PROVO — It has been nine years since Vindici’s wife Gloriana was poisoned by the Duke for spurring his advances. Now she is but a skull, carried around in ghoulish fashion by her husband, who seeks vengeance for her death. As they say, you gotta play the long game.
Having never seen a Jacobean production outside of William Shakespeare, I was looking forward to my introduction into that world as presented by the Grassroots Shakespeare Company, a troop I have come to trust to put on a delightful and informative show. Once again, they did not disappoint. The Revenger’s Tragedy was everything I was hoping it would be: gruesome, lewd, funny, devilish, and entertaining as all get-out.
As is the usual with Grassroots productions, this play was mounted traditionally. This meant that the actors worked collaboratively and without a director, memorizing their lines individually and showing up to rehearse for just a few days before performing. I am ceaselessly blown away by their ability to do this. These are serious actors who know their craft, and they have such fun together, making everything they do look effortless.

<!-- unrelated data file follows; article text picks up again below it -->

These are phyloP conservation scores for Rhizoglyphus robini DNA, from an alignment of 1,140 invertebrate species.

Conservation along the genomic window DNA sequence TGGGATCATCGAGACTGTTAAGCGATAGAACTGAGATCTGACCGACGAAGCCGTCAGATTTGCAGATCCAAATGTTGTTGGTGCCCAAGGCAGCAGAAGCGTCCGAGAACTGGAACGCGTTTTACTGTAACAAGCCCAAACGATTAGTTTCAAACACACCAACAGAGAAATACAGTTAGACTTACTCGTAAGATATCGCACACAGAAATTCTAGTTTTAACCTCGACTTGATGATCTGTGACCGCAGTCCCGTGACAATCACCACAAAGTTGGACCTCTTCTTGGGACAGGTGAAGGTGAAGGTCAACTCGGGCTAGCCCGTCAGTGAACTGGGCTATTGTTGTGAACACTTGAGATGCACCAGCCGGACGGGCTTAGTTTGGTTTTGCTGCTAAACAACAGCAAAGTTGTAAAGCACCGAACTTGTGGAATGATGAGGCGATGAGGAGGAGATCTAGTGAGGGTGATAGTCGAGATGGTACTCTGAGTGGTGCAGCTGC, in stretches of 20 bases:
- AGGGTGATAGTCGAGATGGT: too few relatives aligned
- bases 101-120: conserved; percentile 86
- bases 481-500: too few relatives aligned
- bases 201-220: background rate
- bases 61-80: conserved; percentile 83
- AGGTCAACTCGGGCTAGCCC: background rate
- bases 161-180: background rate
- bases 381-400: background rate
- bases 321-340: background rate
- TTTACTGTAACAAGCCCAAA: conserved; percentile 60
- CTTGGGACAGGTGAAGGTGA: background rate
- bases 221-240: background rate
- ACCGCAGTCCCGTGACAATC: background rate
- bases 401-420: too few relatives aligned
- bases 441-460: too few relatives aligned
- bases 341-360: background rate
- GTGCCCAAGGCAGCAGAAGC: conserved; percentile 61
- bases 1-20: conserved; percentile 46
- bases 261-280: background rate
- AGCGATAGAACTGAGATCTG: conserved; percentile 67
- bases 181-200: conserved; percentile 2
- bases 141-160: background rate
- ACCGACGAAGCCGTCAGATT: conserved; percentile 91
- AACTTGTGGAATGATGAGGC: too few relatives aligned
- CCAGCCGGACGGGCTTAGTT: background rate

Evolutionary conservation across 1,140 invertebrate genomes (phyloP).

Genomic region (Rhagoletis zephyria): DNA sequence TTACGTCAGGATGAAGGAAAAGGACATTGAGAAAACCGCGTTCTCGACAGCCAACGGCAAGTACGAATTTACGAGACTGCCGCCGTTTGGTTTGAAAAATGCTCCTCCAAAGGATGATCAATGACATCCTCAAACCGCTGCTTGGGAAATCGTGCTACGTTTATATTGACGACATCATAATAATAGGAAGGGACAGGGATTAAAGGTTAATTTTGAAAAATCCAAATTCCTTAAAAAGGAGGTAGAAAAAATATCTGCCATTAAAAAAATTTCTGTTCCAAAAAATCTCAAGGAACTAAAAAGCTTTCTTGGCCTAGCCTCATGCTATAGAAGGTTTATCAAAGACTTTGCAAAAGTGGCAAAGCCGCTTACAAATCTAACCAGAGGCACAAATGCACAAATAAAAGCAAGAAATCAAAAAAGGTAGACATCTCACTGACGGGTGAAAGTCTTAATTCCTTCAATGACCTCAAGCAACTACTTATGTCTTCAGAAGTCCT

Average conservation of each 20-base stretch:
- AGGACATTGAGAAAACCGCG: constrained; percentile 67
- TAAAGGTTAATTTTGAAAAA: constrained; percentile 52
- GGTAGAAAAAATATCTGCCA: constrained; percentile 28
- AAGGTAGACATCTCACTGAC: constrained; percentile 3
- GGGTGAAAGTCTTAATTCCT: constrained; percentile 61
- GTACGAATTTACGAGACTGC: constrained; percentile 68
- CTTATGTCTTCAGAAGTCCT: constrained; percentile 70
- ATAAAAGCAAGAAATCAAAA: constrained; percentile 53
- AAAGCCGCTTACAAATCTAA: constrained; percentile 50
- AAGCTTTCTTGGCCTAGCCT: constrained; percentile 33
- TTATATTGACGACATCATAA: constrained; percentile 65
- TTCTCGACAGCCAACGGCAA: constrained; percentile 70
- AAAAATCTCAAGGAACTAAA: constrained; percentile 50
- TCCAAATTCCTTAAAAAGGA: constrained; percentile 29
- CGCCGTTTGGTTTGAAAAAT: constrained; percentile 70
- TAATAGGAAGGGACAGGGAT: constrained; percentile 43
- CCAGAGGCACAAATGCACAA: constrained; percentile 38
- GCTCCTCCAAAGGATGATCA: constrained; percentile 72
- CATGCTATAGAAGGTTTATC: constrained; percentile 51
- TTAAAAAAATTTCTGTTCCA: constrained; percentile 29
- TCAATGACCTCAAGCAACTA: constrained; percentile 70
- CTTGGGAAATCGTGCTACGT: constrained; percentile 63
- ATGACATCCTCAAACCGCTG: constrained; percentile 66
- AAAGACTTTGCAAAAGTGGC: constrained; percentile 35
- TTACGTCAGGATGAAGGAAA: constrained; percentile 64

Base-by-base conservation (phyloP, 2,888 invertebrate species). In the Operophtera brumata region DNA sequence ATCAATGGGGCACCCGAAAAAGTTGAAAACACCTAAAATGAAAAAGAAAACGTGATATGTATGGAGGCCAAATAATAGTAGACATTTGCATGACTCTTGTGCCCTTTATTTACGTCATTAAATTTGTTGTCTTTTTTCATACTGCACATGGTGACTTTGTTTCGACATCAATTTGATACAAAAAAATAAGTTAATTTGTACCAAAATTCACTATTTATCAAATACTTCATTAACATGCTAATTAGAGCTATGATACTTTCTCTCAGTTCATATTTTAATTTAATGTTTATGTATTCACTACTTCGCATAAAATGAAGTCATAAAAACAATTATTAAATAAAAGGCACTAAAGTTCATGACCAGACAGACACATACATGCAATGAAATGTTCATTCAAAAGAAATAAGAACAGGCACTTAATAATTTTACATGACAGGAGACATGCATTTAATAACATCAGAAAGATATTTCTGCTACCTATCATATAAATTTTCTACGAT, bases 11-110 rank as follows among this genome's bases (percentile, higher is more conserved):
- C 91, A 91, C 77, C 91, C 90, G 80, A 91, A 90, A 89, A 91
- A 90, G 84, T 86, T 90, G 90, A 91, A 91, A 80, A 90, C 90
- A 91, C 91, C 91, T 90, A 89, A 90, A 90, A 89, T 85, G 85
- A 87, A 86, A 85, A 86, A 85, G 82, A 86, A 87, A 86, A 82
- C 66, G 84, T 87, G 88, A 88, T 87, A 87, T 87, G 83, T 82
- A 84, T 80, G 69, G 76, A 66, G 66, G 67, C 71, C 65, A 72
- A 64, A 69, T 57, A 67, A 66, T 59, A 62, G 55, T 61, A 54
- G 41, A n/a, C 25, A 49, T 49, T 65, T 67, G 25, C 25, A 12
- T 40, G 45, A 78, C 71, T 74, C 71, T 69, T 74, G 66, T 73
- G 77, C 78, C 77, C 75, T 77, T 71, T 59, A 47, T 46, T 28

Davey Morrison Dillard is, in my opinion, one of the great talents of Utah. In this production he played Ambitioso, the son of the duchess, and a plotting knave who is trying to take over the dukedom by arranging the deaths of his brothers. Dillard pranced about the stage with buoyant waggery, his precise physical comedy only matched by his mastery of the language. So magnetic was he that even as a side character who was found almost constantly at the side of his brother Supervacuo, I found my attention fixed on him. In one scene where he beats a hapless prison guard to a bloody pulp, he had me in stitches.
Though all of the actors were more than capable, the one standout for me was Daniel Fenton Anderson as Lussurioso, the lecherous eldest son of the duke who, like his father, has a voracity and lust that get him in Vindici’s path and lead to his sticky end. Like Dillard, Anderson has a handle on his craft that would be right at home on a professional stage, and I hope to see him perform again.
The production itself was just so much fun. The clowning, mugging, tossing about of blood, and masterful execution of the format all came together to amuse and tickle the audience; and, after all, that is the purpose for which Thomas Middleton’s bloody little play is intended. A live band accompanied the piece, lending bouncy dynamism and silly sound effects to the melodrama, which was done wonderfully.
I applaud Grassroots for having the confidence to step into a lesser-known work, particularly one that has found controversy due to its black comedic tone and campy violence, along with its portrayal of women. If anyone has the capability to make a silk purse, it’s these folk–and they do it with panache.